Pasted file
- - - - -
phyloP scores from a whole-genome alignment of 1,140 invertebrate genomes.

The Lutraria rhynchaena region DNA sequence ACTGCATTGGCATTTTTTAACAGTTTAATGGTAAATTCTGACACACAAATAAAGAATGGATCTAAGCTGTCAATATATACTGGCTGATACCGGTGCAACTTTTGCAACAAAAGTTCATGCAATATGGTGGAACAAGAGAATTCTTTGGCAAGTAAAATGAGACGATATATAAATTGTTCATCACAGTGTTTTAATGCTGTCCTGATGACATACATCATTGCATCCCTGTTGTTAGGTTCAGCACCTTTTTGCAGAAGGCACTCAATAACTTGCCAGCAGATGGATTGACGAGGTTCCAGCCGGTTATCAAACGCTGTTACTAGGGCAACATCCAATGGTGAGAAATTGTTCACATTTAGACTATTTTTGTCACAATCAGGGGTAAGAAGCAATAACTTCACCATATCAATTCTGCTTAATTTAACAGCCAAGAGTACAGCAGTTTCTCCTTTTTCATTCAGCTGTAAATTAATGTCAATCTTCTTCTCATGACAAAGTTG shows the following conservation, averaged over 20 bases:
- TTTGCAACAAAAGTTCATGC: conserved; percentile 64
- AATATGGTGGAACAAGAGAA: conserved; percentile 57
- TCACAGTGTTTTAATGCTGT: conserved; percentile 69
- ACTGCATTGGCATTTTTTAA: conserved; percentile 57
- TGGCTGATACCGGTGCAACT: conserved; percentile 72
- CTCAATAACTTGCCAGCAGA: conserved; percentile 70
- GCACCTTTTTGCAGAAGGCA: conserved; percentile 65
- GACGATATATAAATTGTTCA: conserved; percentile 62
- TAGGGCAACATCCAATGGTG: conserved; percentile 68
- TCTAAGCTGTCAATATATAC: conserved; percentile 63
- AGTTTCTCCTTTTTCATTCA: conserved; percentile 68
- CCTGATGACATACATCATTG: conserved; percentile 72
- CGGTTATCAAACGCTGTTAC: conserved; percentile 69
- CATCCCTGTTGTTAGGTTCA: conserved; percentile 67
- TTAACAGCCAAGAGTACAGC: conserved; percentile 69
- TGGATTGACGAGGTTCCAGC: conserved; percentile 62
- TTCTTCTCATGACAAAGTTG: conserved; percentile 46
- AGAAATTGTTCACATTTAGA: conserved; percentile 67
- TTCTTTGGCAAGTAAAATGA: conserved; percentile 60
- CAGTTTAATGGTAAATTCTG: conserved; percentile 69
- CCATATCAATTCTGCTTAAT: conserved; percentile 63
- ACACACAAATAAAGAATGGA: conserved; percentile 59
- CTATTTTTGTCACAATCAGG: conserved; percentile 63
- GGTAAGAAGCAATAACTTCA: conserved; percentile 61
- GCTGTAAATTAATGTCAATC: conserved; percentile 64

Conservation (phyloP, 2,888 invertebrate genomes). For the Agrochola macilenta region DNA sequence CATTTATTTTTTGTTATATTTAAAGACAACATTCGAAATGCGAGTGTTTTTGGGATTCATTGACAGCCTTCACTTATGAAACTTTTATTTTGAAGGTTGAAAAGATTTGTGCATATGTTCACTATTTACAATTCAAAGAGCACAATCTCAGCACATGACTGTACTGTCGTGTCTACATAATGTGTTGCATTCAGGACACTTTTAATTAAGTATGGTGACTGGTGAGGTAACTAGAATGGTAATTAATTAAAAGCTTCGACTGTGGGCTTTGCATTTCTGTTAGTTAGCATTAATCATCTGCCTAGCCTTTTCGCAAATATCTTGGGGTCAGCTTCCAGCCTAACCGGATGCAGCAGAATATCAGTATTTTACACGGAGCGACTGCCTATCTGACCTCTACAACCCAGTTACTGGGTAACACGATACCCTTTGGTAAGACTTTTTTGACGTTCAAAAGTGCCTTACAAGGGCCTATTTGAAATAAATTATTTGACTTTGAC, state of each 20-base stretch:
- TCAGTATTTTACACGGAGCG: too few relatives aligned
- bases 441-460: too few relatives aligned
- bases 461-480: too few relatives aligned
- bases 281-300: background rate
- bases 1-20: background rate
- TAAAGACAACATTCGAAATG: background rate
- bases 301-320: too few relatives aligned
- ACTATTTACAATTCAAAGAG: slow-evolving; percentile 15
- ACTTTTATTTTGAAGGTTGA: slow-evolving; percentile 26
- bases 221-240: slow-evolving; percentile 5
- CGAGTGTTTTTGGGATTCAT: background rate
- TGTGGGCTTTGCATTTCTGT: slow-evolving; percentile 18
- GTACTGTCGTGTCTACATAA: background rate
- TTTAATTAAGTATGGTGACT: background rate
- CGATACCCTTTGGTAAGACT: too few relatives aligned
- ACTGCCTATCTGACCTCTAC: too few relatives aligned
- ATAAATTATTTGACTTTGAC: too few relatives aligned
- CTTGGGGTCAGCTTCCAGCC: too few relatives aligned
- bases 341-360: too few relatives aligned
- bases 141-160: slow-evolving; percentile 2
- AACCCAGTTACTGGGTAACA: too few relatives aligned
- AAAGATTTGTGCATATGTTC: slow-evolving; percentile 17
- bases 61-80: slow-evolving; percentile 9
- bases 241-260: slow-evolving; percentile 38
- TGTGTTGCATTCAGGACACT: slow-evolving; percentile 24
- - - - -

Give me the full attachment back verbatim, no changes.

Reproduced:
phyloP scores from a whole-genome alignment of 1,140 invertebrate genomes.

The Lutraria rhynchaena region DNA sequence ACTGCATTGGCATTTTTTAACAGTTTAATGGTAAATTCTGACACACAAATAAAGAATGGATCTAAGCTGTCAATATATACTGGCTGATACCGGTGCAACTTTTGCAACAAAAGTTCATGCAATATGGTGGAACAAGAGAATTCTTTGGCAAGTAAAATGAGACGATATATAAATTGTTCATCACAGTGTTTTAATGCTGTCCTGATGACATACATCATTGCATCCCTGTTGTTAGGTTCAGCACCTTTTTGCAGAAGGCACTCAATAACTTGCCAGCAGATGGATTGACGAGGTTCCAGCCGGTTATCAAACGCTGTTACTAGGGCAACATCCAATGGTGAGAAATTGTTCACATTTAGACTATTTTTGTCACAATCAGGGGTAAGAAGCAATAACTTCACCATATCAATTCTGCTTAATTTAACAGCCAAGAGTACAGCAGTTTCTCCTTTTTCATTCAGCTGTAAATTAATGTCAATCTTCTTCTCATGACAAAGTTG shows the following conservation, averaged over 20 bases:
- TTTGCAACAAAAGTTCATGC: conserved; percentile 64
- AATATGGTGGAACAAGAGAA: conserved; percentile 57
- TCACAGTGTTTTAATGCTGT: conserved; percentile 69
- ACTGCATTGGCATTTTTTAA: conserved; percentile 57
- TGGCTGATACCGGTGCAACT: conserved; percentile 72
- CTCAATAACTTGCCAGCAGA: conserved; percentile 70
- GCACCTTTTTGCAGAAGGCA: conserved; percentile 65
- GACGATATATAAATTGTTCA: conserved; percentile 62
- TAGGGCAACATCCAATGGTG: conserved; percentile 68
- TCTAAGCTGTCAATATATAC: conserved; percentile 63
- AGTTTCTCCTTTTTCATTCA: conserved; percentile 68
- CCTGATGACATACATCATTG: conserved; percentile 72
- CGGTTATCAAACGCTGTTAC: conserved; percentile 69
- CATCCCTGTTGTTAGGTTCA: conserved; percentile 67
- TTAACAGCCAAGAGTACAGC: conserved; percentile 69
- TGGATTGACGAGGTTCCAGC: conserved; percentile 62
- TTCTTCTCATGACAAAGTTG: conserved; percentile 46
- AGAAATTGTTCACATTTAGA: conserved; percentile 67
- TTCTTTGGCAAGTAAAATGA: conserved; percentile 60
- CAGTTTAATGGTAAATTCTG: conserved; percentile 69
- CCATATCAATTCTGCTTAAT: conserved; percentile 63
- ACACACAAATAAAGAATGGA: conserved; percentile 59
- CTATTTTTGTCACAATCAGG: conserved; percentile 63
- GGTAAGAAGCAATAACTTCA: conserved; percentile 61
- GCTGTAAATTAATGTCAATC: conserved; percentile 64

Conservation (phyloP, 2,888 invertebrate genomes). For the Agrochola macilenta region DNA sequence CATTTATTTTTTGTTATATTTAAAGACAACATTCGAAATGCGAGTGTTTTTGGGATTCATTGACAGCCTTCACTTATGAAACTTTTATTTTGAAGGTTGAAAAGATTTGTGCATATGTTCACTATTTACAATTCAAAGAGCACAATCTCAGCACATGACTGTACTGTCGTGTCTACATAATGTGTTGCATTCAGGACACTTTTAATTAAGTATGGTGACTGGTGAGGTAACTAGAATGGTAATTAATTAAAAGCTTCGACTGTGGGCTTTGCATTTCTGTTAGTTAGCATTAATCATCTGCCTAGCCTTTTCGCAAATATCTTGGGGTCAGCTTCCAGCCTAACCGGATGCAGCAGAATATCAGTATTTTACACGGAGCGACTGCCTATCTGACCTCTACAACCCAGTTACTGGGTAACACGATACCCTTTGGTAAGACTTTTTTGACGTTCAAAAGTGCCTTACAAGGGCCTATTTGAAATAAATTATTTGACTTTGAC, state of each 20-base stretch:
- TCAGTATTTTACACGGAGCG: too few relatives aligned
- bases 441-460: too few relatives aligned
- bases 461-480: too few relatives aligned
- bases 281-300: background rate
- bases 1-20: background rate
- TAAAGACAACATTCGAAATG: background rate
- bases 301-320: too few relatives aligned
- ACTATTTACAATTCAAAGAG: slow-evolving; percentile 15
- ACTTTTATTTTGAAGGTTGA: slow-evolving; percentile 26
- bases 221-240: slow-evolving; percentile 5
- CGAGTGTTTTTGGGATTCAT: background rate
- TGTGGGCTTTGCATTTCTGT: slow-evolving; percentile 18
- GTACTGTCGTGTCTACATAA: background rate
- TTTAATTAAGTATGGTGACT: background rate
- CGATACCCTTTGGTAAGACT: too few relatives aligned
- ACTGCCTATCTGACCTCTAC: too few relatives aligned
- ATAAATTATTTGACTTTGAC: too few relatives aligned
- CTTGGGGTCAGCTTCCAGCC: too few relatives aligned
- bases 341-360: too few relatives aligned
- bases 141-160: slow-evolving; percentile 2
- AACCCAGTTACTGGGTAACA: too few relatives aligned
- AAAGATTTGTGCATATGTTC: slow-evolving; percentile 17
- bases 61-80: slow-evolving; percentile 9
- bases 241-260: slow-evolving; percentile 38
- TGTGTTGCATTCAGGACACT: slow-evolving; percentile 24